I have a very clear memory of being very young, and visiting my future kindergarten classroom with my friend Amy who was already in kindergarten. I don’t remember what I was feeling or thinking at the time. I might have been nervous about being in a new school. I might have been excited about getting ready to go to school every day like my sister. I might have thought I needed to prove I was good enough, smart enough, ready for the responsibility of being a kindergartener. What I do remember is that I was not good at raising my hand before saying something or answering a question. I had things to say. They needed to be said right now. What I do remember is that by the time I started my own kindergarten year, I had learned to raise my hand, or maybe keep my mouth shut.

There are many times and places we’re taught to be quiet. School, work, movies. My family saw Les Miserables on Broadway years ago and what I remember is that the man sitting right there hummed the whole way through the show. His wife kept nudging him and whispering for him to be quiet.

Churches like our, like the ones most of us grew up in, are filled with times of quiet listening and organized singing. We keep our voices down and train our children to not make a ruckus.

And then we have Psalm 100, which invites us to make a joyful noise. And I wonder what that sounds like? What does joy sound like? Looks like? Feels like? Is it the laughter of a small child when they can’t contain their giggles? finally playing a piece of music you’ve practiced a hundred times and this time, you don’t have to work at it, and it connects to your soul? A roar of a concert? the cheers of a win? the singing of the birds in spring? Is it a “yay!”? A polite golf clap?

What does joy look like in church? Actor and comedian and activist Eddie Izzard during one of her standups years ago, talk about the Church of England, being the predominant church where she is from, marveled at how people with power, influence, and means can sing “hallelujah” with no joy at all, when the black church–having come out of oppression, slavery, and abuse personal and system can sing, does church, with such gusto.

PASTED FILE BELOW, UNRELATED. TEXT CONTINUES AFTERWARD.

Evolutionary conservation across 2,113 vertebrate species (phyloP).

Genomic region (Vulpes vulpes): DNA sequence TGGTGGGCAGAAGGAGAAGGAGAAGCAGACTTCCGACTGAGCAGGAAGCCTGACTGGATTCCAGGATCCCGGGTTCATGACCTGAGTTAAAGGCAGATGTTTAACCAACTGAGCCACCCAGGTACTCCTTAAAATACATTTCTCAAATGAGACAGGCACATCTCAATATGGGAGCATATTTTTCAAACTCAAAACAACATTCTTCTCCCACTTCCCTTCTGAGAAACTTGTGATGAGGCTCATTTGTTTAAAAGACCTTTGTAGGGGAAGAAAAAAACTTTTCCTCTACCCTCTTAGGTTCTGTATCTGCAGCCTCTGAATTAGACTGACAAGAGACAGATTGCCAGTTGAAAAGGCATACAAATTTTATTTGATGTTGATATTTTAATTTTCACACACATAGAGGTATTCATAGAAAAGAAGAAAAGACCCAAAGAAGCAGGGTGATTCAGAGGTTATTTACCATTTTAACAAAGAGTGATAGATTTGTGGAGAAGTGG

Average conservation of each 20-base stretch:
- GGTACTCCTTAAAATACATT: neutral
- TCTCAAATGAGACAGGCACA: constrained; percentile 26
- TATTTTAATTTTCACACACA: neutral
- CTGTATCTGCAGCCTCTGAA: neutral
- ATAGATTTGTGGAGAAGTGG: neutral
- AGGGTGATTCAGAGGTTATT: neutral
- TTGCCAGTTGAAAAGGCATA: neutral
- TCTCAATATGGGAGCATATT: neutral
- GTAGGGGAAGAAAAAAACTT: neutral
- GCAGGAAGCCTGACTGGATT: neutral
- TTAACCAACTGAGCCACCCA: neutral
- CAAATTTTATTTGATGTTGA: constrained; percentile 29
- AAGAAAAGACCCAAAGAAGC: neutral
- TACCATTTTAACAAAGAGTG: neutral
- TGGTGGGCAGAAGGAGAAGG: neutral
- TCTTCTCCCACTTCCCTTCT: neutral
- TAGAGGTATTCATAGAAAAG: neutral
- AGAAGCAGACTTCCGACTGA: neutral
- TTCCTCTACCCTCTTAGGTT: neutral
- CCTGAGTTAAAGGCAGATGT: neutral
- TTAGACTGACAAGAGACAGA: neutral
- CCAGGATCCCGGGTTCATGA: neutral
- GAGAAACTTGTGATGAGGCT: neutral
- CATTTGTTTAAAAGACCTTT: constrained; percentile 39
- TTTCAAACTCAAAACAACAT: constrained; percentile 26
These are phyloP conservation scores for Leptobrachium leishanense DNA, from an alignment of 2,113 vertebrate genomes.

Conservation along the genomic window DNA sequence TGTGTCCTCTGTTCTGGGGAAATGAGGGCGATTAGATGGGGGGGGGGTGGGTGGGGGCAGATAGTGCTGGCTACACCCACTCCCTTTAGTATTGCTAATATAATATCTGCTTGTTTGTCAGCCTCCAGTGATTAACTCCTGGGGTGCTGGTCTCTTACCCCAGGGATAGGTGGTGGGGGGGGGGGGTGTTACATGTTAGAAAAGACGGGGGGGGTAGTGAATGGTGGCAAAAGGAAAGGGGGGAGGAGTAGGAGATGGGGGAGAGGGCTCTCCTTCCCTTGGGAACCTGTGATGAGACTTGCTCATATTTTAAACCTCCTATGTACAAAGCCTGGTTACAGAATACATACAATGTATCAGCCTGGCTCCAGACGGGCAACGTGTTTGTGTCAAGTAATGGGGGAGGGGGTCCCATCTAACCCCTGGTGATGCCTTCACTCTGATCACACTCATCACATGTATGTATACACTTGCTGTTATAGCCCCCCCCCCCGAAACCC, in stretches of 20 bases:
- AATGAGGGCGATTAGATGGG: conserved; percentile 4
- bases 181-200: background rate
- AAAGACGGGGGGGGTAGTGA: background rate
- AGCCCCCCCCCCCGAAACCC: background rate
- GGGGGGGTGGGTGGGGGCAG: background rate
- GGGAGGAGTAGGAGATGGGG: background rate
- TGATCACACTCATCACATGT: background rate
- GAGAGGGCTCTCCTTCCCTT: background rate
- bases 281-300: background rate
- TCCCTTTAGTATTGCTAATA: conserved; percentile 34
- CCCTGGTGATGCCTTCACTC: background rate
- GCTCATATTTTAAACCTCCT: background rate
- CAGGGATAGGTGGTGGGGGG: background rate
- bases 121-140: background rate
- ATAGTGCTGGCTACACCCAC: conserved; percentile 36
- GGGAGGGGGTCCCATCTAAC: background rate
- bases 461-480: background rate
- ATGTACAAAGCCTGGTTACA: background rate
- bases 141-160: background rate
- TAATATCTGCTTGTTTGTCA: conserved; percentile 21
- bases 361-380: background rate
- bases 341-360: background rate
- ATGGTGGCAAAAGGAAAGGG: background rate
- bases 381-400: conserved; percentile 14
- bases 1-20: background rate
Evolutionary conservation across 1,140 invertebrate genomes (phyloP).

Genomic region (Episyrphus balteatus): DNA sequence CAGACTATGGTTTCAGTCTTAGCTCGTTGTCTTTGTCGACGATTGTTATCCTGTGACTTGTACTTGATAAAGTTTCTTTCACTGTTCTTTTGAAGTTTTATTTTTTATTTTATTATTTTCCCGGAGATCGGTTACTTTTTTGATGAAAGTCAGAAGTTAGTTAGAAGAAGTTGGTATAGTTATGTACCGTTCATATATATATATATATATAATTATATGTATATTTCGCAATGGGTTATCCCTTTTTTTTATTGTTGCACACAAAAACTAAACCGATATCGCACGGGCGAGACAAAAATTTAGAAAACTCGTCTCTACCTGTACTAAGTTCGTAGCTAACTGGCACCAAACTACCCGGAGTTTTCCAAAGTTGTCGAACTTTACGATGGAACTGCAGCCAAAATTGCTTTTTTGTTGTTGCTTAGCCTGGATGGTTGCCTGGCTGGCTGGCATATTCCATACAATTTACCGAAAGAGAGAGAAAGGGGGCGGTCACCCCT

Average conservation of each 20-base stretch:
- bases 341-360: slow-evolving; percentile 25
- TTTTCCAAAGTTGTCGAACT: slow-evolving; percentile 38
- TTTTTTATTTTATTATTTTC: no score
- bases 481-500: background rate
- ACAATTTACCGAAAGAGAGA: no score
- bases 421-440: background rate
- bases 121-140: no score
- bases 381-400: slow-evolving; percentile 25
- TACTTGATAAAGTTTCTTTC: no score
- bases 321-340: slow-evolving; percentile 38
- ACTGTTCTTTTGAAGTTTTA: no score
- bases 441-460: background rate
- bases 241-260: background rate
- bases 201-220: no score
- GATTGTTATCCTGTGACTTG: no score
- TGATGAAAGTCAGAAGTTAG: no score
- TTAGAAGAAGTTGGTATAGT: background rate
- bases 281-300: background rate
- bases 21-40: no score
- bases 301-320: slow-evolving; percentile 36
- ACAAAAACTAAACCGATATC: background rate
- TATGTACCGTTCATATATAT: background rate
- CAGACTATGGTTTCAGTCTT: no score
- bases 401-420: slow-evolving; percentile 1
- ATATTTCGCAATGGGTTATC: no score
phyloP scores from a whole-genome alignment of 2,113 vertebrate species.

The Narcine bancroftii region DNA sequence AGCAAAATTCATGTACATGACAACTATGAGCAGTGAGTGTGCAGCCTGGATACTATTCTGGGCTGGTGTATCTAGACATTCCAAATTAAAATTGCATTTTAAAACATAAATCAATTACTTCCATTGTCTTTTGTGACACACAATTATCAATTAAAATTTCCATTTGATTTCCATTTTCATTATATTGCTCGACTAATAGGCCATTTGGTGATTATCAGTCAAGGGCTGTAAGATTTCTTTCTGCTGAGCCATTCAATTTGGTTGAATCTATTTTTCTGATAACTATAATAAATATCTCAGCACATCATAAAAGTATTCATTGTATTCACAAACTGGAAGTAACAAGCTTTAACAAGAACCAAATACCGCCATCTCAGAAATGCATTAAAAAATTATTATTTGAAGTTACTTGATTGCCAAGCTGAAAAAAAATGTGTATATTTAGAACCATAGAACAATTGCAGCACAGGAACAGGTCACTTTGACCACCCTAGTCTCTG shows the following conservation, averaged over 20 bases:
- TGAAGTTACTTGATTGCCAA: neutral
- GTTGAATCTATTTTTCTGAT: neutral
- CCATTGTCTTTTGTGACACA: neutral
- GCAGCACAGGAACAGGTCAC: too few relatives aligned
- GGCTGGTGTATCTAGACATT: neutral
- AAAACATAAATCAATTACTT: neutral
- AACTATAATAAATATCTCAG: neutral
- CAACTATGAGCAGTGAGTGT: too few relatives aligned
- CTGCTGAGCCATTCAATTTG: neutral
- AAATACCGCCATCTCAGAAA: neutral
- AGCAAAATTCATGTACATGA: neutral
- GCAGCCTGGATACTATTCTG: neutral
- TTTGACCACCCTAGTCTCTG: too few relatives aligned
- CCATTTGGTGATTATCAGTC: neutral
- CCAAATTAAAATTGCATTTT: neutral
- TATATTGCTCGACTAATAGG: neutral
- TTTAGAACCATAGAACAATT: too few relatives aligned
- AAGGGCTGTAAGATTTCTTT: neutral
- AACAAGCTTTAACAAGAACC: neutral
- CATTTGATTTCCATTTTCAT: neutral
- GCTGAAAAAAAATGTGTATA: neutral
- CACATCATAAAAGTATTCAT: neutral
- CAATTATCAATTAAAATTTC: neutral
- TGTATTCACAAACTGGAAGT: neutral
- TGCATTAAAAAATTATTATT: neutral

The Psalmist asks us to make shouts of joy. Which I suppose might just be shouting and noise making, but joy often comes with movement. So maybe we can shout joy with our bodies too. With our hands, with our feet, with our faces. With whatever and with all we are able to.

The Psalmist doesn’t just ask or suggest we praise God with no reason–but because the God that we worship is the creator of all things, of you and of me, and that we should know it. Of course, we are translating from the Hebrew to English over thousands of years, and knowing might not mean the same thing that we think it means today. We know things because we learn them, we study them, we can often recite them. I know a very early 90’s rap that lets me know all the books of the bible. And no, we will not be hearing that. This isn’t that kind of know, it isn’t the knowledge or information or idea. This “know” is the kind that settles into you, that lives deep in your bones, that courses through your veins, that influences your moments.

I think we all have something. For some it is that there are laws of the universe follows and they rely on that. That all creatures and humans are connected through the ecosystem or by Christ. That you too are a creature, that there is a God, a divinity, a force that holds that world together. That it is good. It’s that which you know to be true that finds your place in the cosmos. To know in your core that God made you, made us, that we are God’s people, that we are cared for, like sheep, and since we’ll be looking at the 23rd Psalm in a couple of weeks, we’ll get back to the sheep thing then. But knowing this finds your place in the universe.